The US Army is taking a two-pronged approach to upgrading and ultimately replacing their current M4 carbine. As seen in the slide below, one prong is to update the current M4 with a heavier barrel, full auto trigger assembly, and an ambidextrous fire control assembly. Concurrently, the Army is also in the process of deciding on an eventual replacement for the M4 carbine.
The Army has just finished the first phase of the Individual Carbine competition. In the first phase, they evaluated the vendors who had expressed interest in competing on their production capacity. In other words, the Army weeded out those companies it felt could not deliver the goods.
According to a story in Military.com, the Army has started to send out letters to those manufacturers who will be invited to participate in Phase II.
Colt Defense LLC, Heckler & Koch, Remington Arms Company and Adcor Defense Inc., received letters from the Army telling them they have been selected to move on to Phase II of the IC.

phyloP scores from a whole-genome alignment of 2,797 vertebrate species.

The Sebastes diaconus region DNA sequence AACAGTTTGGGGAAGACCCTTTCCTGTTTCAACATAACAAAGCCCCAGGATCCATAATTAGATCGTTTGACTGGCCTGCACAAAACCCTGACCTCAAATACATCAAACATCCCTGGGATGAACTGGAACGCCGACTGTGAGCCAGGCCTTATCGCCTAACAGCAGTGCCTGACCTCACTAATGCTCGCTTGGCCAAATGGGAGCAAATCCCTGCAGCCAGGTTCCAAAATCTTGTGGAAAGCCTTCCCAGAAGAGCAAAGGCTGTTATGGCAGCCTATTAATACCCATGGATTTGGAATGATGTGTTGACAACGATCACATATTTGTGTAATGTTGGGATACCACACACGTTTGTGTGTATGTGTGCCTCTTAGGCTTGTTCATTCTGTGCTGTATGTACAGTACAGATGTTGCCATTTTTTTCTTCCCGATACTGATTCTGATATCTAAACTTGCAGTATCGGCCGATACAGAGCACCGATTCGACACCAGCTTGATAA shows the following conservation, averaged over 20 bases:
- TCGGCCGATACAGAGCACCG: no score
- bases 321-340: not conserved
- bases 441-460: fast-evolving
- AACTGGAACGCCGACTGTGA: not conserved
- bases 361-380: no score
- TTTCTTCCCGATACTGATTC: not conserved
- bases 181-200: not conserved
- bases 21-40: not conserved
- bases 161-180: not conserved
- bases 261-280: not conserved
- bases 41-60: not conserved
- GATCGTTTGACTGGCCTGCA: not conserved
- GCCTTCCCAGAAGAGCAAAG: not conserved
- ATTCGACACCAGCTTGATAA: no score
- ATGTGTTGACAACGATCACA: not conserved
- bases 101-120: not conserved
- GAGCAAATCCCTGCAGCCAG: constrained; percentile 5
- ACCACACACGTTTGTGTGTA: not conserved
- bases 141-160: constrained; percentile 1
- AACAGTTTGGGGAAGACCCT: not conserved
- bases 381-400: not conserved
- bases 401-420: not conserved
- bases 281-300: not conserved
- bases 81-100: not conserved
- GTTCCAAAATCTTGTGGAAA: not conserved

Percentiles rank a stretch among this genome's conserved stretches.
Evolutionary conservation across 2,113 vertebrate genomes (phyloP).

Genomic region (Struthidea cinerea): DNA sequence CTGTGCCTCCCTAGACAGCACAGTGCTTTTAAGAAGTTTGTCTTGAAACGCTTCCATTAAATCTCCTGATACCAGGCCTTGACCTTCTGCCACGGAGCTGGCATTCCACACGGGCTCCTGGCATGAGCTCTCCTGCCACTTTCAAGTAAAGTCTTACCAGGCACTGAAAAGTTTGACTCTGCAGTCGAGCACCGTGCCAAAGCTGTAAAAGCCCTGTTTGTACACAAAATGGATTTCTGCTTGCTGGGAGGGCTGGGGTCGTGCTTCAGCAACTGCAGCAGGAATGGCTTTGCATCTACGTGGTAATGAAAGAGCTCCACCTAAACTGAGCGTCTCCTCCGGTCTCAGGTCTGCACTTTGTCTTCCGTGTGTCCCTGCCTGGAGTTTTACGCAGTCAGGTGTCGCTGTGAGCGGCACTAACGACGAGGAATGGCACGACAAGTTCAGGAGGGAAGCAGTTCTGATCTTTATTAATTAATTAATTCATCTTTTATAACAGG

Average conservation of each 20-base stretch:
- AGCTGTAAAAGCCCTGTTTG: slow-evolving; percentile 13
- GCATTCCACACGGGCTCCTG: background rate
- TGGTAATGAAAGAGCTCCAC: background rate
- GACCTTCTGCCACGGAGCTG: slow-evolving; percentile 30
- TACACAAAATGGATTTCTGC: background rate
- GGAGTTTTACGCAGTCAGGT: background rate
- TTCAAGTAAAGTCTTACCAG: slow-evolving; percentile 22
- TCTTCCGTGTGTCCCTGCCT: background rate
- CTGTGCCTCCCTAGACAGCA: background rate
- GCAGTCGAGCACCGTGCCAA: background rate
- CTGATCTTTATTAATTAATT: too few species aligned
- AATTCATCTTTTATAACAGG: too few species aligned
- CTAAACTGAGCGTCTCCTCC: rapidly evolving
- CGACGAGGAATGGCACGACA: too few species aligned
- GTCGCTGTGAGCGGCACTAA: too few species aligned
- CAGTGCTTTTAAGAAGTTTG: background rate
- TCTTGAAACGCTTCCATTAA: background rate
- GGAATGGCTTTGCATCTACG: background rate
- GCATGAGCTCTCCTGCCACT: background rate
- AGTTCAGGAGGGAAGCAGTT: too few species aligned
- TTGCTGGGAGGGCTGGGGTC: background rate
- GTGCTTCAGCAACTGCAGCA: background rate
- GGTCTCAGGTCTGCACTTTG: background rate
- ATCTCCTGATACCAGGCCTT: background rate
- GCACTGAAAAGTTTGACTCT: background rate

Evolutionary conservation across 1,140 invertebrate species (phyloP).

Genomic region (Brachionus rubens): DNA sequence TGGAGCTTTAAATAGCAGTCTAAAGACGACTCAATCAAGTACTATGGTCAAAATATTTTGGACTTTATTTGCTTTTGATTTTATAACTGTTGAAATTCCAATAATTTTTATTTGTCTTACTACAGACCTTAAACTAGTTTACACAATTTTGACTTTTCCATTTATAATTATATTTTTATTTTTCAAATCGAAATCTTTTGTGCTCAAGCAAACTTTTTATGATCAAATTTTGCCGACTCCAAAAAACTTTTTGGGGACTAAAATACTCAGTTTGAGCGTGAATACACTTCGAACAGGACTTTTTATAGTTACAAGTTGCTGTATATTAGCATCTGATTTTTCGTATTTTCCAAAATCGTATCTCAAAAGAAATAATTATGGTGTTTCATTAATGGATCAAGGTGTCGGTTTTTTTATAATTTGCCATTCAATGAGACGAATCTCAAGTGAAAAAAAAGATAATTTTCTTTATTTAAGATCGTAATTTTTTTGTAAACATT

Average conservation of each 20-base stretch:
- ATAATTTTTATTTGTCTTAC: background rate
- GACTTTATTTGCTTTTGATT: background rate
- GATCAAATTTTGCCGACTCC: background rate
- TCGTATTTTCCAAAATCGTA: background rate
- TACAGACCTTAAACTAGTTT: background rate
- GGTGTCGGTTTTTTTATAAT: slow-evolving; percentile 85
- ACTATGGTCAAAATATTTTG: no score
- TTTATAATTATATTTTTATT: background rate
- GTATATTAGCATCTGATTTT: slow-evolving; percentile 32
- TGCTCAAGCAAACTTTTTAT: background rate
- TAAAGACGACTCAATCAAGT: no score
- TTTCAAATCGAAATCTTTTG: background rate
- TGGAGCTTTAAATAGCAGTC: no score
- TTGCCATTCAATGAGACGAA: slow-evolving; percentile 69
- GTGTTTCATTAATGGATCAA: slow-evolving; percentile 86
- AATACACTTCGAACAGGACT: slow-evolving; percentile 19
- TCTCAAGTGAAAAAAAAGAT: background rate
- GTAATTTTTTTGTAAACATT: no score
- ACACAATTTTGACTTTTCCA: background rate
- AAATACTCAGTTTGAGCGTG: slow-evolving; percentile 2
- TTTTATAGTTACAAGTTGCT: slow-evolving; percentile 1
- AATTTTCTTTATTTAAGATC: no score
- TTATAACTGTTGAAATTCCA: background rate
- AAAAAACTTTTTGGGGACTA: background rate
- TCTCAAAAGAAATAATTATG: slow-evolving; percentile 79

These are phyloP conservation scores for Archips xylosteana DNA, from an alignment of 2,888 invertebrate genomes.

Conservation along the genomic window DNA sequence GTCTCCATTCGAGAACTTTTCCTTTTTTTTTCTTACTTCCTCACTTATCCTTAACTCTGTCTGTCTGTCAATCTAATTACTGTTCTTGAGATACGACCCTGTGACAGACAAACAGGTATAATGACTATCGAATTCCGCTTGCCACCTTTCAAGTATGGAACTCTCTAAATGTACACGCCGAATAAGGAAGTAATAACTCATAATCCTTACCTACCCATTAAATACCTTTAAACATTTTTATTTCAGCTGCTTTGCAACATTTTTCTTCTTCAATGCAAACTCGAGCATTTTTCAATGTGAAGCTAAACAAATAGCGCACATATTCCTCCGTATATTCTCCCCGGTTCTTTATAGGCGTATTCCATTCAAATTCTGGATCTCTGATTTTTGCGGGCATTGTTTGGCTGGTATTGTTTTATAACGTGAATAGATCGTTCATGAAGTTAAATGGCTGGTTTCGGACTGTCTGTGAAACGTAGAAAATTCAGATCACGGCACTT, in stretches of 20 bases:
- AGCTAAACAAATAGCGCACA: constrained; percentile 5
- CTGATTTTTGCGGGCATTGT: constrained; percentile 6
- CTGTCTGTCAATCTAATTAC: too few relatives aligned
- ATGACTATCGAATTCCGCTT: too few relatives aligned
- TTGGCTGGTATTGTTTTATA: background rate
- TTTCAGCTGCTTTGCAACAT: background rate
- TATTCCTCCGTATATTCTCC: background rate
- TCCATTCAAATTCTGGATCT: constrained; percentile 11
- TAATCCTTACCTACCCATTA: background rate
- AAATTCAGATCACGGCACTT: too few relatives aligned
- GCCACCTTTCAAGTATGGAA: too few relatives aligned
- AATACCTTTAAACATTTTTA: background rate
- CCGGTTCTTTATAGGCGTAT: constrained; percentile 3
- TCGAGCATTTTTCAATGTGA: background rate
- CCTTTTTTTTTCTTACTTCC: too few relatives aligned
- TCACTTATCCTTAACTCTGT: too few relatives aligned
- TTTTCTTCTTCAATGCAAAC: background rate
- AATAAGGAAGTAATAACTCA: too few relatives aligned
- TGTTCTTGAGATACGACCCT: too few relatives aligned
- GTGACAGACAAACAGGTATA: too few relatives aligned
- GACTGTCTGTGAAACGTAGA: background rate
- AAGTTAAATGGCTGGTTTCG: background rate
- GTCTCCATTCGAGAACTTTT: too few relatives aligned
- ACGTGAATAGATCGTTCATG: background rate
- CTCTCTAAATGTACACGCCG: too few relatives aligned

FNH USA had not yet responded to Military.com as to whether it remains in the competition.
Army officials confirmed that Phase II letters have been sent out, but said that federal acquisition guidelines prevent the service from commenting on how many companies will advance to Phase II and which firms did not make the cut.
Phase II is scheduled to last into the 1st Quarter of 2013 and will involved the testing of prototype carbines submitted by the winners. Military.com notes that testing will involve “the shooting of hundreds of thousands of rounds through the test weapons to assess accuracy, reliability and durability.” At the end of this phase, three vendors will be selected to go forward.
Despite the competition to find a replacement for the M4 carbine, the Army may end up not going into production with any of the winners due to budget constraints. Indeed, there was much speculation earlier in the year that they would cancel the competition altogether due to forecast budget constraints over the next decade.